Easy Heart Cookies

The day was hot, and mom sent us to the corner store for a Slush Puppie. Oh, it probably wasn’t so much for a Slush Puppie as it was to get us girls out of the house. We were summer-bored, and whiney, so she dumped a pile of coins in my hand and commanded me and sis bike ride.

Not too very many pedals away, we arrived. Dropping our bikes at the door, we clanked their steaming metal carelessy to the asphalt and bolted inside.
Cool. No, cold.
The humming air conditioner was working overtime, and we gladly exchanged the orange day for the chilly buzz of flourescent lights, and rows upon rows of candy bars and gas-station goodies.
We dawdled, in no hurry to return to Dante’s day.
Once we’d sucked in the escapen smell of cocoa which hovered above the treat aisle, we ran our fingers along dusty souvenirs (who seeks a souvenir from Hooper, Utah anyway?) and decided which of the many car-tree frangrances would one day grace our own vehicles. Finally contented with our wearing out of the hour, we mixed our Slush Puppies, paid for them, and began to slurp them out the door.
I pulled on the straw and sucked down the rainbow goodness (advice: when creating your own Slush Puppie, ALWAYS put at least one squirt of every color. It’s so much easier than having to decide on one flavor), shifting the cup just slightly to tuck the extra change in my pocket. A quarter jingled to the ground, then rolled to a stop by the door, just under the quarter machines.
It was a sign.
Clearly, that quarter was not meant for my pocket. Rather, there {right there!} awaited the fitted metal pocket of a toy machine. The silver dial for cranking. The glass, filled to the gills with friendly trinkets. Just waiting for my quarter. Not one to dismiss a message from the universe, I put the coin into the machine. Turned the dial.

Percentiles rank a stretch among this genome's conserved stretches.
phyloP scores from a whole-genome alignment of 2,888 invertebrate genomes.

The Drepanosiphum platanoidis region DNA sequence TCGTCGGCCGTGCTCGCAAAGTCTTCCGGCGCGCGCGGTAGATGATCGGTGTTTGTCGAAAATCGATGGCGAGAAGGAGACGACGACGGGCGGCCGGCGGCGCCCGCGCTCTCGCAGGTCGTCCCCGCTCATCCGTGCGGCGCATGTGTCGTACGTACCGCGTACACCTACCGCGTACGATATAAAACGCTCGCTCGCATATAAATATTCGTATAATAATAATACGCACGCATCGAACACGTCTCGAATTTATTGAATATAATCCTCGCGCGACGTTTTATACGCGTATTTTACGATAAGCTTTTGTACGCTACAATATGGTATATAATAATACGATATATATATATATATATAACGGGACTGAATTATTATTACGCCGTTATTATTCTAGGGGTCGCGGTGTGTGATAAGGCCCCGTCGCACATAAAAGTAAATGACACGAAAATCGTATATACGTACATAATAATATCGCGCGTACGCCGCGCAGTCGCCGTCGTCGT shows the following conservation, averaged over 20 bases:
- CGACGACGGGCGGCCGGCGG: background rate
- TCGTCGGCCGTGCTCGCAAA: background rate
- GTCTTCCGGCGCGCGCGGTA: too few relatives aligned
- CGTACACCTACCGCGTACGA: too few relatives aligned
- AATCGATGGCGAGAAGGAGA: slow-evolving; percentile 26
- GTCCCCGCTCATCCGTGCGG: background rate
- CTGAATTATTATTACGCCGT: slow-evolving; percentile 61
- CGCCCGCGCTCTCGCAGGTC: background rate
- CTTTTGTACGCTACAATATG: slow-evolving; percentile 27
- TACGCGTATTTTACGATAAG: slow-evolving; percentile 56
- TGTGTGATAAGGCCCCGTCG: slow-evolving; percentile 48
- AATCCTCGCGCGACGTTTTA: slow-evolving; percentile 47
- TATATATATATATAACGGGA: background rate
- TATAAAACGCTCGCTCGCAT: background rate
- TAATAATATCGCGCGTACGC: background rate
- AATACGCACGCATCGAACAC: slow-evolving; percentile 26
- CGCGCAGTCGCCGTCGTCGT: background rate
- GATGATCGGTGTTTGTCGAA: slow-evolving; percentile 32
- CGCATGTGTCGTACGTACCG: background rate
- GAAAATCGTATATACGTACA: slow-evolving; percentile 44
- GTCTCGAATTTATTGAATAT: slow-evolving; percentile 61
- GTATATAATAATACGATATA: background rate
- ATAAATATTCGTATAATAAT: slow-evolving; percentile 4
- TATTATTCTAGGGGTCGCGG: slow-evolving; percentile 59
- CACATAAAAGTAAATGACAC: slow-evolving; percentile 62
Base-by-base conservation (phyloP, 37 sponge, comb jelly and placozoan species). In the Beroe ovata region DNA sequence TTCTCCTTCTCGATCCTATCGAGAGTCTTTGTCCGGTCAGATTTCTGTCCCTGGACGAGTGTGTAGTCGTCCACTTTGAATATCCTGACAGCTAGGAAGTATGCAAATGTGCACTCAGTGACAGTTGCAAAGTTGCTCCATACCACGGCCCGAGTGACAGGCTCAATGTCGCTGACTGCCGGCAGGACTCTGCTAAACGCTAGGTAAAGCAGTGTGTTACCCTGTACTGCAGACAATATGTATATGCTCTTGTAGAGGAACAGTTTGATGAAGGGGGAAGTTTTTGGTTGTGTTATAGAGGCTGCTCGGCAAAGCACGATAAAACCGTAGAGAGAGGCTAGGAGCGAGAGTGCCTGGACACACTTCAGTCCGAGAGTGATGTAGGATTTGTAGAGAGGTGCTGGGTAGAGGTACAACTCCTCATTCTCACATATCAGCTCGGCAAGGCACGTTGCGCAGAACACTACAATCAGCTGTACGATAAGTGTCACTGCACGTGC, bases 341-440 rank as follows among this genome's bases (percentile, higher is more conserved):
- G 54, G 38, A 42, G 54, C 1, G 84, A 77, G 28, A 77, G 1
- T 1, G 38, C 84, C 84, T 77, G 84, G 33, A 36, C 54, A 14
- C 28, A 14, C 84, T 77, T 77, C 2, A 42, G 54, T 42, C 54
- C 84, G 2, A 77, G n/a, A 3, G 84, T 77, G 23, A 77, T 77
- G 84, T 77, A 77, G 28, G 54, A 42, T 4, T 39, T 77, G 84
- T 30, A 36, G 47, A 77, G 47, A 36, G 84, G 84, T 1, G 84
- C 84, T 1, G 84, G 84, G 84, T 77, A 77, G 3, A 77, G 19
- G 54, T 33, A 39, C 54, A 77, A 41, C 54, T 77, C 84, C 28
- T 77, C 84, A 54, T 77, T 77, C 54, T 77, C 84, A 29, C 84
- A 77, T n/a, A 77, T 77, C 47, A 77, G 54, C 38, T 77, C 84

And out came my den.sity.
A silver ring of green-finger variety.
Only this. What? Inscribed.
Popping the plastic top off, I shook with excitement.
What did it say? What did it say?
Upon reading it, I closed my eyes and breathed the breath of one whose secret has been deliciously discovered. Opened my eyes and gained the posture of a girl just become woman.
I was almost a second grader, and though afraid to admit it, I was desperatley in love with Preston Parker. And his cousin, Cameron. And that one boy who sat across from my desk in homeroom. Whatever his name, he was cute and crossed the monkey bars in style.
But now! Secrets be dashed!
The Quarter Machine was inviting me tell.
I pledged to wear it always. Even when summer ended and it meant Preston and Cameron and the other kid would learn the truth.
Yes, Quarter Machine, I will! I will!
With your gift upon my digit, I shall announce it to all!
Slipping the ring on my finger, I read it again. Giddy.
It said:
And it fit perfectly.

Four ingredients. Lots of Yum.
1 pkg. refrigerated pie crust
1 (15.6 oz. ) can chocolate frosting
1 c. sugar
1 orange, zest
In a small bowl, mix together sugar & orange zest. Unroll pie crust, then cut into desired shapes. Press one side of crust into sugar mixture. Place on cookie sheet. Bake 400 degrees for 7-10 minutes, or until edges are just browned. Once cooked & cooled, frost unsugared side of cookie with frosting. Top with second cookie (sugared side out).


Other 4-letter-words I love:

and these four

Ain’t they nice?